"The way you think, the way you behave, the way you eat, can influence your life by 30 to 50 years." Deepak Chopra
Cancer has a way of changing your perspective. Many of us are more aware of the need to make better choices about the food we eat. Two young cancer survivors, Annette Ramke and Kendall Scott, took it a step further to become certified holistic health coaches using nutrition to fight cancer and regain control over their lives.
I love that the book is written in two parts. Part One, "The Girlfriend's Guide," makes this book so much more than a cookbook. Imagine having a friend who has been where you are and is willing to take you through the process. Annette and Kendall share their personal stories and talk honestly about alternative medicine, creating a cancer team, losing your hair, the loneliness of cancer, scars, friends, and the healing power of real foods.
Part Two, "The Recipes," features over 100 recipes from smoothies to leafy greens. The recipes are simple, clear and make your mouth water. Under each recipe name, Kendall and Annette share specific benefits of the recipe, such as Blood Boosting, Brain Boosting, Fatigue Fighting and Adrenal Support, Detoxifying, Mood Balancing and the like.
This is a book I wish I had read when I was facing diagnosis and treatment. It's a sensitive, honest, real guide to getting through cancer and a lifelong kitchen companion for anyone looking to reduce their risk of cancer in the future.
Below are two recipes I tried and enjoyed:
Fennel String Bean Salad
1 pound string beans, ends trimmed
1 fennel bulb, trimmed
1/2 cup radishes, trimmed and sliced
2 tablespoons extra virgin olive oil
2 tablespoons lemon juice
1 garlic clove, minced
1 teaspoon salt
Dash of freshly ground black pepper
Cut the string beans into two-inch pieces and place in a steamer basket or metal colander in a pot with about one inch of water. Bring the water to a boil and steam for five minutes, until just cooked through. Cut the fennel bulb in half and thinly slice into bite-size pieces. In a a small bowl, whisk together the oil, lemon juice, garlic, salt and pepper to create a dressing. Place the string beans, fennel and radishes in a large bowl and toss with the dressing.
Gingerly Carrot Soup
2 tablespoons olive oil
1 large sweet onion, chopped
1 leek, well rinsed and sliced in rings
2-inch piece fresh ginger, finely grated
1/2 teaspoon ground cinnamon
1 pound carrots, scrubbed with ends removed, and chopped
Juice of one orange
2 to 3 cups vegetable stock
1 tablespoon miso
Freshly ground black pepper
In a stockpot, heat the oil over medium heat. Add the onion, leek and a pinch of sea salt and saute until the onion is soft, about five minutes. Add the ginger and cinnamon and saute another 5 minutes, stirring constantly.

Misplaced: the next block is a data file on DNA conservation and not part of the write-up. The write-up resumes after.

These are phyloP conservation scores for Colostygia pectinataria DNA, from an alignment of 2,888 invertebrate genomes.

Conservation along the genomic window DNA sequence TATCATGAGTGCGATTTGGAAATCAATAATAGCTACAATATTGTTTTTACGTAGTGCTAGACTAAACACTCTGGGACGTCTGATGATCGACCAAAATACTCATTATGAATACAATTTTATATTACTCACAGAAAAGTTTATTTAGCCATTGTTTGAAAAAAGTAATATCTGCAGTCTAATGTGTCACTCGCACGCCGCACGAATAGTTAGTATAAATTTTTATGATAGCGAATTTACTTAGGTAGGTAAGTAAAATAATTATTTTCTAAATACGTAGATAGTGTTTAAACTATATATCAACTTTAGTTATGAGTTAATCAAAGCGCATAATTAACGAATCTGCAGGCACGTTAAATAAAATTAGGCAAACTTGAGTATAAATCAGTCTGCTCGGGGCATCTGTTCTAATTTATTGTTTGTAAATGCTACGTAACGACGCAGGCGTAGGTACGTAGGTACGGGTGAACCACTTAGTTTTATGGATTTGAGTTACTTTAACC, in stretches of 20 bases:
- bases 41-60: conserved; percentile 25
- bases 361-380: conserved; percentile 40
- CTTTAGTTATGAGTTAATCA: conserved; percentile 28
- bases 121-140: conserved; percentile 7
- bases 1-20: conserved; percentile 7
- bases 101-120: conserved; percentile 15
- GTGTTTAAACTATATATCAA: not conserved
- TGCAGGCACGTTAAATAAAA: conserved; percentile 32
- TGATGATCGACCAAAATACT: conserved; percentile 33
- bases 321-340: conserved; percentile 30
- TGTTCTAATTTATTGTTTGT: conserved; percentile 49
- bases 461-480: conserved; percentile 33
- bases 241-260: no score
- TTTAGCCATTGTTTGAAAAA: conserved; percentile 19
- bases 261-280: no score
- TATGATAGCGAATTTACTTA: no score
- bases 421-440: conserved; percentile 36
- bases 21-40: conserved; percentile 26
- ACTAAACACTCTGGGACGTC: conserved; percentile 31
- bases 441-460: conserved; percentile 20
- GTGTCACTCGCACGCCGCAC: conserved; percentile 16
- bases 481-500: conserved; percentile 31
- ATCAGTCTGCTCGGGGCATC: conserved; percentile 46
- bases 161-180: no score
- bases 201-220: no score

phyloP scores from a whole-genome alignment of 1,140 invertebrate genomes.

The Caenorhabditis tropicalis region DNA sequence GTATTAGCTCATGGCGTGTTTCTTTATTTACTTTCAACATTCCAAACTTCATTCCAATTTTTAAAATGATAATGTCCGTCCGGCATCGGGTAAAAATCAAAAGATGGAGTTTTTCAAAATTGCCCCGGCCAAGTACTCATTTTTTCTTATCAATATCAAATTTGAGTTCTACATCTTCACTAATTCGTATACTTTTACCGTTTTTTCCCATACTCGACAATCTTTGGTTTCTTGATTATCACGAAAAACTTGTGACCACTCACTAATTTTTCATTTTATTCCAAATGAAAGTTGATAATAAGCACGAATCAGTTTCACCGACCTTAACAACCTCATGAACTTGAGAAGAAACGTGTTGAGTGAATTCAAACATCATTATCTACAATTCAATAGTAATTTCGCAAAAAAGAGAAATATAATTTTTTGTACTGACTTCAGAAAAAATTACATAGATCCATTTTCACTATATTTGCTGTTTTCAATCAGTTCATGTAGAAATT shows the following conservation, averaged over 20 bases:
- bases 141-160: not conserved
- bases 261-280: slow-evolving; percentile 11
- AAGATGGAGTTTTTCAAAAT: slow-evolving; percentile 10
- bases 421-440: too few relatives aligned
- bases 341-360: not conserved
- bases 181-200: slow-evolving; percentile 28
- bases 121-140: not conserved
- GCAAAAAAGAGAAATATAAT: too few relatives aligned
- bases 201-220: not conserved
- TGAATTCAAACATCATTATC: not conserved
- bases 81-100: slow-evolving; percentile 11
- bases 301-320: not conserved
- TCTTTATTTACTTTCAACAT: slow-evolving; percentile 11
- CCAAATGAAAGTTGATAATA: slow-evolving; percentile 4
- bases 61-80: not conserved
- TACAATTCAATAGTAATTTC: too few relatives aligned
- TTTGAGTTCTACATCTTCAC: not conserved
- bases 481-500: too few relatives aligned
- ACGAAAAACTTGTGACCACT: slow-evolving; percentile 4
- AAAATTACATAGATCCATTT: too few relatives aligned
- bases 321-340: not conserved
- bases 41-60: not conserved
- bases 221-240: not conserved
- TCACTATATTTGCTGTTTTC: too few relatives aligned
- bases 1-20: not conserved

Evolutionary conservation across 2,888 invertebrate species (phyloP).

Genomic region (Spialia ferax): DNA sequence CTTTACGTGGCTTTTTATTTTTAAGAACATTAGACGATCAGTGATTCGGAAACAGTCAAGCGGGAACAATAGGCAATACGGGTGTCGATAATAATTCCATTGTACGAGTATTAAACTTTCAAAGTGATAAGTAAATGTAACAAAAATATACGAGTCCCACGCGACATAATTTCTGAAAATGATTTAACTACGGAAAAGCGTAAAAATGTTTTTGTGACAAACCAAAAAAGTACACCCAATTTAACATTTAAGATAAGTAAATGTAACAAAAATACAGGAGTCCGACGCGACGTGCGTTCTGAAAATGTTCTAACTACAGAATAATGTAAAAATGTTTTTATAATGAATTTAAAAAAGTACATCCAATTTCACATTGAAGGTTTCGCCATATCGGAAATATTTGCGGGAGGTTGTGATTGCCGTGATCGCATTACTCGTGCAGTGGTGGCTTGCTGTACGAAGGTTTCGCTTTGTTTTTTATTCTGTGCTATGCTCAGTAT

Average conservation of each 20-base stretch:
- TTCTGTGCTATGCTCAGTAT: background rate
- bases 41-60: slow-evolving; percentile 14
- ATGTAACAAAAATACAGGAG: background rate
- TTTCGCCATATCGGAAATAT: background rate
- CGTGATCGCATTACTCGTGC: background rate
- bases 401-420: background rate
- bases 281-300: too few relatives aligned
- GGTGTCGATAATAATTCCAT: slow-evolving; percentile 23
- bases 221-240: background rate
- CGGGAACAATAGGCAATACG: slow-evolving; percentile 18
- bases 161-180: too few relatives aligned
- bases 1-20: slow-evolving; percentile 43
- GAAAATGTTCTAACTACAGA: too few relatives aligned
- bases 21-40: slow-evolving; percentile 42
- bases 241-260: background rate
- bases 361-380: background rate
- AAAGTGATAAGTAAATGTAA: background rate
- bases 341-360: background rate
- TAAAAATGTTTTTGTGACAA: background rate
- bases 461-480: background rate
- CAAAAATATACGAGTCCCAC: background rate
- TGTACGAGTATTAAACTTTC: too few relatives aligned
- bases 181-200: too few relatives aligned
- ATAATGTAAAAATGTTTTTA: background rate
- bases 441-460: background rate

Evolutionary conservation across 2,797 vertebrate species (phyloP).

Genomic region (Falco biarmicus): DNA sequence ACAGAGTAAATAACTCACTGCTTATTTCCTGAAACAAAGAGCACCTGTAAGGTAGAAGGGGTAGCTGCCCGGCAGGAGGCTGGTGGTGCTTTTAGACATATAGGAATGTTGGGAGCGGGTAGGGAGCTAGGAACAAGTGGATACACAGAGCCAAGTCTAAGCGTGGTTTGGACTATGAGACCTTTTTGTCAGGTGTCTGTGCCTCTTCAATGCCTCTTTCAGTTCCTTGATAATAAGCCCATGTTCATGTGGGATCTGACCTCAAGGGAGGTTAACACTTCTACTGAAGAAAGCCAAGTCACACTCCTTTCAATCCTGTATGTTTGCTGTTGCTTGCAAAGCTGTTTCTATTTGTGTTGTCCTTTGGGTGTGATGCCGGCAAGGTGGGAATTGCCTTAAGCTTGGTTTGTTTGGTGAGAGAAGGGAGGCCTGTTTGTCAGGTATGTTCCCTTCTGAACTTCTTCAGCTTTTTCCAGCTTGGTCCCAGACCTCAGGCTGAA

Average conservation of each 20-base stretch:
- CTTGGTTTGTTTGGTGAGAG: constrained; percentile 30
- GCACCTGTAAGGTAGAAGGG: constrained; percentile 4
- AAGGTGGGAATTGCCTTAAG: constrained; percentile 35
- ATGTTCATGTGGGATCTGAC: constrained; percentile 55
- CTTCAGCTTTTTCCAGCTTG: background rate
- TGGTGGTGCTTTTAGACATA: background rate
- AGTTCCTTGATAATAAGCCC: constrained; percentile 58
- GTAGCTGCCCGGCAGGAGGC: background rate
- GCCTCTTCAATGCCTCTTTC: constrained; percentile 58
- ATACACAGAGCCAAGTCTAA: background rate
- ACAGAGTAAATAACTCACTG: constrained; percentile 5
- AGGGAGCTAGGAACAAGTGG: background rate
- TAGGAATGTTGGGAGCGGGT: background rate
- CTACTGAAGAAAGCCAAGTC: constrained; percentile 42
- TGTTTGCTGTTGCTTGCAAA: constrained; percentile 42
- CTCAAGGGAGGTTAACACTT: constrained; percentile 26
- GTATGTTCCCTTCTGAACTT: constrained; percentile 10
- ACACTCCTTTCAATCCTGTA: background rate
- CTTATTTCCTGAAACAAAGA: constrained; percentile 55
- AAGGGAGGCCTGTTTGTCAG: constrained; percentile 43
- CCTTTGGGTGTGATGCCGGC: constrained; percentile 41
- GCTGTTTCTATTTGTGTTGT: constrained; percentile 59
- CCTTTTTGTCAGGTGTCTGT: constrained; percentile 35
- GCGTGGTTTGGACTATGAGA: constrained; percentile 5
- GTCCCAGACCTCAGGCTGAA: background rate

Add the carrots, orange juice and enough stock to cover the carrots. Bring to a boil; reduce heat then simmer, covered, until carrots are tender enough to pierce with a fork, about twenty minutes.
Turn off the heat, and puree with an immersion blender. Remove a small amount of the soup (about 1/2 cup) and mix it with the miso in a small bowl. Add miso mixture to the soup and warm on low heat for several minutes. Check a spoonful for seasoning adding pepper as needed.
I love making soup in the fall and will make the Gingerly Carrot Soup again very soon. Give the recipes a try and get the book if you want to know more about Kicking Cancer in the Kitchen.Let me know in the comments below how you've changed your eating habits since your cancer diagnosis.
Survival > Existence,
Disclosure of Material Connection: I received the book mentioned above for free in the hope that I would mention it on my blog. Also some of the links in the post above are “affiliate links.” This means if you click on the link and purchase the item, I will receive an affiliate commission. Regardless, I only recommend products or services I use personally and believe will be good for my readers. I am disclosing this in accordance with the Federal Trade Commission’s 16 CFR, Part 255: “Guides Concerning the Use of Endorsements and Testimonials in Advertising.”
WhereWeGoNow does not provide medical, diagnostic or treatment advice.
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This page contains “affiliate links.” This means if you click on the link and purchase an item, I will receive an affiliate commission. Regardless, I only recommend products or services I use personally and believe will add value to my readers. I am disclosing this in accordance with the Federal Trade Commission’s 16 CFR, Part 255: “Guides Concerning the Use of Endorsements and Testimonials in Advertising.”